The primary endpoint of this multicenter prospective single-arm trial was the surgical resection rate. The secondary endpoints were the macroscopic curative resection rate, OS, ORR, PFS, and change in indocyanine green retention rate at 15 min (ICG R15) before and after lenvatinib therapy. Patients were enrolled between July 2019 and January 2021.

Patients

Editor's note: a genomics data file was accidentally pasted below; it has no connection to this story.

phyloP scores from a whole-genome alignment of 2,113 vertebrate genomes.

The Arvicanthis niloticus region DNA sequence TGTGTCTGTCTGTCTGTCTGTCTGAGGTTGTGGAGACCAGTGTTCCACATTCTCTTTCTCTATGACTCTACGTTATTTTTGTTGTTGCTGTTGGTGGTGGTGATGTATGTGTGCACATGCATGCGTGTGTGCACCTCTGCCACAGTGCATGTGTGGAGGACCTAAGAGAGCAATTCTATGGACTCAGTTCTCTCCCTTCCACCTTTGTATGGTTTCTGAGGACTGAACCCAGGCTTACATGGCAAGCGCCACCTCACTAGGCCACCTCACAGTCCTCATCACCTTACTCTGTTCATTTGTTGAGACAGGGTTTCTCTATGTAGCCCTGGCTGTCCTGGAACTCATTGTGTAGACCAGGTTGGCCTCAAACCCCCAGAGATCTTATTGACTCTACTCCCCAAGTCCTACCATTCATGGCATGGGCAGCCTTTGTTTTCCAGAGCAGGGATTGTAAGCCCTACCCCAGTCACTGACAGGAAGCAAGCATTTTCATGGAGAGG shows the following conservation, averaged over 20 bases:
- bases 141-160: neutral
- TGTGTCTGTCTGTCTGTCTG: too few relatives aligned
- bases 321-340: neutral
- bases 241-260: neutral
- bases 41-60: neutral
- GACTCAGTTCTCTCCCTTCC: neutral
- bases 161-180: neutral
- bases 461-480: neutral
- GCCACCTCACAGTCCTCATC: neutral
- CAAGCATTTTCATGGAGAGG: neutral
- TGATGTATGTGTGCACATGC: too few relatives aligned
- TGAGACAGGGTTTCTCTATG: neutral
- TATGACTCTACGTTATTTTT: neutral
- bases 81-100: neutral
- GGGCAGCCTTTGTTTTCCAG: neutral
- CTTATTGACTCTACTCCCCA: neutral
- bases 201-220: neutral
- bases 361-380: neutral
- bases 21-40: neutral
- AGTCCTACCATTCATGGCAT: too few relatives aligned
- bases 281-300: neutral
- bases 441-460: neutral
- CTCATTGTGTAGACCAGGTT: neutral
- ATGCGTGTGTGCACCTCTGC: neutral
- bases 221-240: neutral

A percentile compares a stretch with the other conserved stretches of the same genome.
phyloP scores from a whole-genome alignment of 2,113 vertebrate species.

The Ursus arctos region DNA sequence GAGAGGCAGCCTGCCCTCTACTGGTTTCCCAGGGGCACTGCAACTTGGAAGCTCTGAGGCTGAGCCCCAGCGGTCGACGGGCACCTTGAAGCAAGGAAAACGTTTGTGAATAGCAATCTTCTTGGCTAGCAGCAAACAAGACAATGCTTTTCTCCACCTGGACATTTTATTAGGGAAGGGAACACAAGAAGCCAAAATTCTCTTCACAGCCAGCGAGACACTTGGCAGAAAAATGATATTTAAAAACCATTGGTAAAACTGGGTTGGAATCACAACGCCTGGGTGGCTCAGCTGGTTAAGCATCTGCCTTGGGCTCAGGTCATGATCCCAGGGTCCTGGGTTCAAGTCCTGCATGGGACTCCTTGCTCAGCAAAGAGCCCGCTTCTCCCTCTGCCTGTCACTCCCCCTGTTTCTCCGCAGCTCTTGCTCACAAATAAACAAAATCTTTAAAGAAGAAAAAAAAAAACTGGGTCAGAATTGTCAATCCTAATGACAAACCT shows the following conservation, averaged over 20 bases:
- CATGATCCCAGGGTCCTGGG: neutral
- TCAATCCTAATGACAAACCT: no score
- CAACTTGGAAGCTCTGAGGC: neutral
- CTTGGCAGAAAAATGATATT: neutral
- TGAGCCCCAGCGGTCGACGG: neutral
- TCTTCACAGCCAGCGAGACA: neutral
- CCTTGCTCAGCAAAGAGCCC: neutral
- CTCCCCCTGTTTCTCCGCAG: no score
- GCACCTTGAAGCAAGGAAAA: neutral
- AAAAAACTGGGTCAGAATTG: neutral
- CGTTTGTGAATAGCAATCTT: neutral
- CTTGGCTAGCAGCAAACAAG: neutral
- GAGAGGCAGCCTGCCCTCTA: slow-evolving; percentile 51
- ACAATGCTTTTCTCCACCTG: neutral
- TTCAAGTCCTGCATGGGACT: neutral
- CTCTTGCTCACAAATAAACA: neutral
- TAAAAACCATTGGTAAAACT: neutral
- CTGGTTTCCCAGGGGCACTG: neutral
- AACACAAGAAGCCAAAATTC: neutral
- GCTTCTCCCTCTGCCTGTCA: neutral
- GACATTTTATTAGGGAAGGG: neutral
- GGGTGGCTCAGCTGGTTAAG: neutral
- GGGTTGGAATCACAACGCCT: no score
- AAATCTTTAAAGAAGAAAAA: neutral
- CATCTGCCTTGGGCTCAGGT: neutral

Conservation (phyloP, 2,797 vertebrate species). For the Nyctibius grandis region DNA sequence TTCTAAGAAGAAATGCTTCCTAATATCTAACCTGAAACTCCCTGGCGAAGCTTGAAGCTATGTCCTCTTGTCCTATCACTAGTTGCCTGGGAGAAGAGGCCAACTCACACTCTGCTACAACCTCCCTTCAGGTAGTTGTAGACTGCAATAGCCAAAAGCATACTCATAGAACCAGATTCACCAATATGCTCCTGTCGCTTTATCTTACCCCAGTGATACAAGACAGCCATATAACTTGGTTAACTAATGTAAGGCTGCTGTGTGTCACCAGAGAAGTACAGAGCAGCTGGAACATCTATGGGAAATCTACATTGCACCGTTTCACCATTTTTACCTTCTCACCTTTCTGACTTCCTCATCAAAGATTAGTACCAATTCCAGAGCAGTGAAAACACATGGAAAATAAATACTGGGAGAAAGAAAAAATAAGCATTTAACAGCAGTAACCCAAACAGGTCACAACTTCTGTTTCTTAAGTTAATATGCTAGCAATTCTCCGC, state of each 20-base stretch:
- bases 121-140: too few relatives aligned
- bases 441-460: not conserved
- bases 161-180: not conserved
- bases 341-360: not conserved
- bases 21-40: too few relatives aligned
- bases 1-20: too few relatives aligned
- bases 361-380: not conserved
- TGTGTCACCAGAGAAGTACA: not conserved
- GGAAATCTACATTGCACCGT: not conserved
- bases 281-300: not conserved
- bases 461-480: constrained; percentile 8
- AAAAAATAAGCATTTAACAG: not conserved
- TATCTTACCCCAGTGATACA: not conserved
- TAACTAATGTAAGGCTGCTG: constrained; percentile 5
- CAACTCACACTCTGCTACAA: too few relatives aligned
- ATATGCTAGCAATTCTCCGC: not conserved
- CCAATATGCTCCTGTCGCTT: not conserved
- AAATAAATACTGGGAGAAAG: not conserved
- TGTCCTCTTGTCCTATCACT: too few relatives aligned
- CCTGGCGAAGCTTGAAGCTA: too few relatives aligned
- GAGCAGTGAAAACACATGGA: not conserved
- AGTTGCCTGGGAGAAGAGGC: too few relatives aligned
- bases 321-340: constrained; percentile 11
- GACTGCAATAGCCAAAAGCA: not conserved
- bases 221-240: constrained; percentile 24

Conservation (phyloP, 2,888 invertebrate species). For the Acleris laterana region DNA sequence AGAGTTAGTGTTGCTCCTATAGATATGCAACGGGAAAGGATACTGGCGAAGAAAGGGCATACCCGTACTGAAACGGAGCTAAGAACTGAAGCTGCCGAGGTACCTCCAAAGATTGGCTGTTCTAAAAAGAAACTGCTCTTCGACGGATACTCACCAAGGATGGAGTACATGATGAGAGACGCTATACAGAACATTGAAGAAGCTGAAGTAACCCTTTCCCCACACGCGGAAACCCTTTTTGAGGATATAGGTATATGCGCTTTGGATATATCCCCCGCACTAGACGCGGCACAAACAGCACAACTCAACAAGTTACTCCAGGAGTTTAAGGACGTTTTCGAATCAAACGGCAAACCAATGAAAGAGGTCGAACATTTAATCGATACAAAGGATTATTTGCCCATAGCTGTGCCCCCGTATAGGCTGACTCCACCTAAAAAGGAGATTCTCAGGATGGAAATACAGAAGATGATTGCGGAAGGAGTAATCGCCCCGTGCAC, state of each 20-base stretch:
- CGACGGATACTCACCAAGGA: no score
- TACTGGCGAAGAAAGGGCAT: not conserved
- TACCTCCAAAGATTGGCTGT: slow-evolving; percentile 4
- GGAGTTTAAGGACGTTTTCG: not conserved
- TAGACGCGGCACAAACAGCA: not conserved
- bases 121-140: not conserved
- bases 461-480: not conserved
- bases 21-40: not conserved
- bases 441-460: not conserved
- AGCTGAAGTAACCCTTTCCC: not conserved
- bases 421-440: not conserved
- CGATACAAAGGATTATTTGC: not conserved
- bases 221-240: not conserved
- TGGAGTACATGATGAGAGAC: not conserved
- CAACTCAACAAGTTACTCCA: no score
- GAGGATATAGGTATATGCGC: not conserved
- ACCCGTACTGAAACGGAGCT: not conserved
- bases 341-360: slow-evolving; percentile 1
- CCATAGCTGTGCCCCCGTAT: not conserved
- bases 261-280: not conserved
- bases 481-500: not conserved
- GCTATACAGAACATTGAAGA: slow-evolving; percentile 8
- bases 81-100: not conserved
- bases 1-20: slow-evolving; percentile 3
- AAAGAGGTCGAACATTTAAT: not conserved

Patients with advanced HCC without a history of systemic therapy for HCC and with at least one factor suggestive of a poor prognosis (macroscopic vascular invasion, extrahepatic metastasis, or multinodular tumors) were eligible for inclusion. Specifically, patients with one of five types of tumor conditions, as presented in Figure 1, were included in this trial. The relationship between factors suggestive of a poor prognosis and each tumor type is as follows: type A, macroscopic vascular invasion; type B, extrahepatic metastasis; type C, both macroscopic vascular invasion and extrahepatic metastasis; type D, multinodular tumors; and type E, extrahepatic metastasis. In types A and C, patients with BDTT, or with PVTT invading the main portal vein, excluded from the REFLECT trial [17], were also enrolled in the present trial and treated with lenvatinib with caution. In types B, C, and E, distant metastases were defined as those limited to a single organ, adrenal metastases were included if they were unilateral, and lymph node metastases were included if they were confined to the abdominal cavity. The maximum number of tumors was defined as up to 5 for lung metastases, 2 for lymph node metastases, 5 for peritoneal dissemination, 1 for bone metastases, and 1 for puncture route recurrence after local ablative therapy. Type D was defined as cases in which the resection of all intrahepatic tumors was not feasible, but the resection of the main tumors was expected to provide a survival benefit or to improve quality of life. The exclusion criteria included patients younger than 20 years, an Eastern Cooperative Oncology Group Performance Status of 2 or more, a white blood cell count lower than 3,000/mm3, a neutrophil count lower than 1,500/mm3, a hemoglobin level lower than 8.5 g/dL, a platelet count lower than 75,000/mm3, a creatinine clearance of less than 40 mL/min, a urinary protein level of greater than 1 g/day, a Child-Pugh score of 7 or higher, active malignancies, uncontrolled comorbidities (uncontrolled hypertension, heart failure, angina pectoris, arrhythmia, significant psychiatric disorders, etc.), and bleeding or thrombotic disease. Technically, unresectable HCC was defined based on assessment of the tumor resectability by a multidisciplinary team at each participating institution. Patients with technically resectable HCC and the aforementioned factors suggestive of a poor prognosis (macroscopic vascular invasion, extrahepatic metastasis, or multinodular tumors) were defined as being oncologically unresectable.